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Letters / Microplastics from wind turbines

A recent (July 2021) Norwegian report entitled Leading edge erosion and pollution from wind turbine blades reveals that wind turbine blades suffer erosion due to rain, hail etc.

That may not be surprising, but what is a surprise is the amount of material they shed, what it is and where it goes. I quote information from that report.

A turbine with 120M diameter, such as those intended for erection by Viking Energy will shed around 62kg of microplastics per year in the form of epoxy resin. Epoxy resin contains bisphenol A (BPA).

The World Health Organisation states that drinking water should have a maximum of 0.1 micrograms of BPA per litre to be safe. One kg of BPA is sufficient to render 10 billion litres of water unsafe to drink.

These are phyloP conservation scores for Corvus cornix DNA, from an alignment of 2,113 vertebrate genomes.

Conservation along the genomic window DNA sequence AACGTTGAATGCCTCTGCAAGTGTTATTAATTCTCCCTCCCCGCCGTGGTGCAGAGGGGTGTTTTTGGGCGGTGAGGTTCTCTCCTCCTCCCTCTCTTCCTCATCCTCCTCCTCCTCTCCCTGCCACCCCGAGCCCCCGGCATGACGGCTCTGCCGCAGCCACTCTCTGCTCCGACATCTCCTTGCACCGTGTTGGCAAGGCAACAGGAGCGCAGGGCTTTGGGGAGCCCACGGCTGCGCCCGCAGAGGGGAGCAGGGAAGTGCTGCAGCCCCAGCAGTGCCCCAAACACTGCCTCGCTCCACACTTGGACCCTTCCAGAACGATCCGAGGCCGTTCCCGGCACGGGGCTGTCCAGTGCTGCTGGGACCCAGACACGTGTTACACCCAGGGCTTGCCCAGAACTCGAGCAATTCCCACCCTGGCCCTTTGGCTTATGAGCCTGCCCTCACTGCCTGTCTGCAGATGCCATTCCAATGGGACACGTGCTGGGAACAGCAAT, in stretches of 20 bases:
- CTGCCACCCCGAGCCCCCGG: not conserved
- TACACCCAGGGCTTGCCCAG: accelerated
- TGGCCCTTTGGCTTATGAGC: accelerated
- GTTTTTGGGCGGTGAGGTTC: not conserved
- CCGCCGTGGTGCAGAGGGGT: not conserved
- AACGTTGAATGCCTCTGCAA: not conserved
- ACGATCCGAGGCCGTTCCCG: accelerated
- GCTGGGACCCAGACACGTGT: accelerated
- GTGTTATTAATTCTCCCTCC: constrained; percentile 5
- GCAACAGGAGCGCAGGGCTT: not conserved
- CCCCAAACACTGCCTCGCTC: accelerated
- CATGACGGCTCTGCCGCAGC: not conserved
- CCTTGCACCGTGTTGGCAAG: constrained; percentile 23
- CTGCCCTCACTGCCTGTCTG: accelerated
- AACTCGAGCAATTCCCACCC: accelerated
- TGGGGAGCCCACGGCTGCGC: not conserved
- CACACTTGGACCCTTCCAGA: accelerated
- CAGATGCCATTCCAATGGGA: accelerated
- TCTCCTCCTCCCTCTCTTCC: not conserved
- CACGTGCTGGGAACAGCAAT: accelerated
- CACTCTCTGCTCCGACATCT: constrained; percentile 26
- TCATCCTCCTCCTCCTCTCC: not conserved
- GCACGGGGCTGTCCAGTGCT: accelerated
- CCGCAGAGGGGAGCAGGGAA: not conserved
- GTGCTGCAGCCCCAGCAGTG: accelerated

Each of the 103 intended turbines will spread over the ground enough BPA to contaminate millions of litres of water.

It will get into the water courses and eventually into the sea, poisoning wildlife and us on the way.

Offshore turbines are even worse because of the salt water they encounter. It is estimated that they shed 40 per cent more of this microplastic material to be consumed and absorbed by fish and other marine life.

This problem may be out of sight, but are we out of our minds?

Stuart Hill